Bunker Hill Grist Mill - Cline and Chapman Roller Mill, Bunker Hill West Virginia

Date added: January 31, 2022 Categories: West Virginia Industrial Mill
Third floor, side view of Monitor Dustless Receiving Separator by Huntley, Cranson and Hammond (Silver Creek, NY) capacity of 100 barrels/day (1980)

As many as 13 grist and saw mills once operated along Mill Creek near Bunker Hill, West Virginia. At the site of the Bunker Hill Mill, water power was used to grind flour from 1735 until 1964 making it one of the oldest mills along the creek. At present, the Bunker Hill Mill is the sole surviving Mill Creek mill.

The original mill was built by Thomas Anderson who had migrated from New York in 1735 after acquiring 542 acres of land along Mill Creek. Three years later Anderson sold the mill and 271 acres of adjacent land to his son Colbert. The mill property remained in the Anderson family until 1804 when Colbert Anderson Jr. exchanged the mill and 32 acres of adjoining property for 2,131 acres of Kentucky farmland.

After leaving the Anderson family, the mill passed through the hands of a succession of different owners. The major change to the mill property was the addition of a large brick residence built by owner Alfred Ross in 1851. At the time Ross owned the property, his mill was one of 13 water-powered grist or sawmills located along Mill Creek. In 1856, Ross, deeply in debt, was forced to sell the mill and the adjacent acreage. Samuel Matthews and Henry Zollickoffer bought the property and engaged George T. Legg to operate the mill. Legg ran the mill with the assistance of one or, on infrequent occasions, two mill hands. Mill help received 75 cents for a full 12 hour day and earned $200 if employed for the full year.

Under a 17 foot head, the mill's tandem overshot water wheels produced a total of 30 horsepower when turning at six rpm. As many as 300 bushels of wheat could be ground into flour in a single full day. Normal flour grinding required running the wheat through the stones three times. Three-quarters of the mill's output was flour for the commercial market, the remaining quarter being custom grinding for local farmers. Between June 1, 1879 and May 31, 1880, for example, Legg and his helper ground 22,000 bushels of wheat, valued at $19,800, into approximately 4,000 barrels of flour. The mill also ground 1,000 bushels of rye and barley, produced 54,000 pounds (27 tons) of corn meal, and mixed 332,000 pounds (166 tons) of livestock feed. The total value of the mill's output was $25,790. With raw grain valued at $20,200, the mill's owners were left with $5,590 to pay wages, buy mill supplies, and purchase and maintain the mill's diverse stock of machinery.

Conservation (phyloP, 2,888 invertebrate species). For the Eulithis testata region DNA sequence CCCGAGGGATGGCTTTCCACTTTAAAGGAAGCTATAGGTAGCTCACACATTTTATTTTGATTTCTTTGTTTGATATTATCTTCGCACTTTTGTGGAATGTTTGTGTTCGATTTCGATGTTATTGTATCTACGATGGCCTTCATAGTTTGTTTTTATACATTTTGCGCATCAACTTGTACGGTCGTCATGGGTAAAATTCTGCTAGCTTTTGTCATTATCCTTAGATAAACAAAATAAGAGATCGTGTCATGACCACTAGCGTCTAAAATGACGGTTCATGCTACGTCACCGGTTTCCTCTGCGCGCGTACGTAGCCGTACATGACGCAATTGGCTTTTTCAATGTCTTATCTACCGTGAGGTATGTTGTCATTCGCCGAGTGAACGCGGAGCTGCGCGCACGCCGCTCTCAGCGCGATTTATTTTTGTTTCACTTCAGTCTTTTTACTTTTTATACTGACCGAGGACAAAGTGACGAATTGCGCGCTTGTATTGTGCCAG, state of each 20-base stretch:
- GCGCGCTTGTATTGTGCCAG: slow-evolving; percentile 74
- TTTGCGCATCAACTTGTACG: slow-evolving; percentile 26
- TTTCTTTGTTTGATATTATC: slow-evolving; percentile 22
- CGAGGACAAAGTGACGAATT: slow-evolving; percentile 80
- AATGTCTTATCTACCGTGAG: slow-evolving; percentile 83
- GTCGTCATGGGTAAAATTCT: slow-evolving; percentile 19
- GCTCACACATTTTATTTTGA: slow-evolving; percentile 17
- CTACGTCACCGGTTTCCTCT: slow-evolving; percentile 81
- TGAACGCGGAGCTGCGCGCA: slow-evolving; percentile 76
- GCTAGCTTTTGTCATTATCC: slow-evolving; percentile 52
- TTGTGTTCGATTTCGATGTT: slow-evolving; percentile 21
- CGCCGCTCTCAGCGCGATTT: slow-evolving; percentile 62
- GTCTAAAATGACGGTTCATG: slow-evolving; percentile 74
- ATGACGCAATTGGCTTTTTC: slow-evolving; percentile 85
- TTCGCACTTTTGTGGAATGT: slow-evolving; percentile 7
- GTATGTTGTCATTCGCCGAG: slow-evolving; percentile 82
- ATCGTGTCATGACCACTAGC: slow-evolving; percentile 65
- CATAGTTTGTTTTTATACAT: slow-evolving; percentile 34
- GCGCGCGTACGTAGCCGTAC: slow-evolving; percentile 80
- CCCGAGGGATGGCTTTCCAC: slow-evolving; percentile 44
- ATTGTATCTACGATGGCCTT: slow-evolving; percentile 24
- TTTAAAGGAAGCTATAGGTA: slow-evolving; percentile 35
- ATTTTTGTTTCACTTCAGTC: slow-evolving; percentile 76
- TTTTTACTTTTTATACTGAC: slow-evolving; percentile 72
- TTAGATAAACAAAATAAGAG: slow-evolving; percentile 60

Despite all of this activity the mill did not operate full time all year. Nine months of the year the mill operated at three-fourths of capacity and during three months the mill worked at only 50 percent of capacity. As a commercial mill, the inability to operate at full capacity throughout the year contributed to the financial difficulties experienced by the mill's numerous owners; the frequent changes in ownership attest to the difficulities of keeping the mill profitable. For example, Legg purchased the mill from Matthews and Zollickoffer in June 1881 but; sold it a mere three months later. On three occasions the mill was sold as a result of a Chancery Court order. Other Mill Creek, millers must have experienced similar financial difficulties because by 1880 only four other grist mills, all doing custom grinding for local farmers, still operated on Mill Creek. One of those four mills, like the Legg mill, was powered by tandem water wheels.

In 1887, a fire destroyed the building, leaving only the stone walls standing. The Martinsburg Statesman reported: "The flames are said to be the largest ever seen in this place. The ruin is visited daily by large numbers." By November of the same year, however, the mill was almost completely rebuilt and being readied for the resumption of operations under the supervision of miller Legg.

After the mill was sold once again in 1888, it changed hands twice before being acquired by Samuel S. Cline in 1906. Cline employed James Chapman as his miller at a wage, in 1910, of $400 per year. From 1910 until 1921, when Chapman purchased the property, the mill was known as the Cline and Chapman Roller Mill. During this time period the mill ground wheat into flour for the commercial market; processed oats, rye, and barley; ground and cracked corn; and mixed animal feed. Additional income came from the sale of seed wheat, apple cider, pigs, shingles and planks cut at the mill, coal, and water cress grown in the mill pond. Cash, a percentage of the grain ground into flour, and fruits and berries were all accepted as payment for the products and services sold by Cline and Chapman. On one occasion, a dentist extracted a tooth in exchange for flour.

The increased demand for flour during World War I brought orders from merchants as far away as Philadelphia and Pittsburgh. Flour destined for markets outside of the Martinsburg area was carted to the Cumberland Valley Railroad line running through the village of Bunker Hill. Business was conducted from the small office on the first floor where the mill's only source of heat, a coal stove, was located.

Despite the mill's small size, lack of a railroad siding, and frequent changes in ownership, it operated until 1964.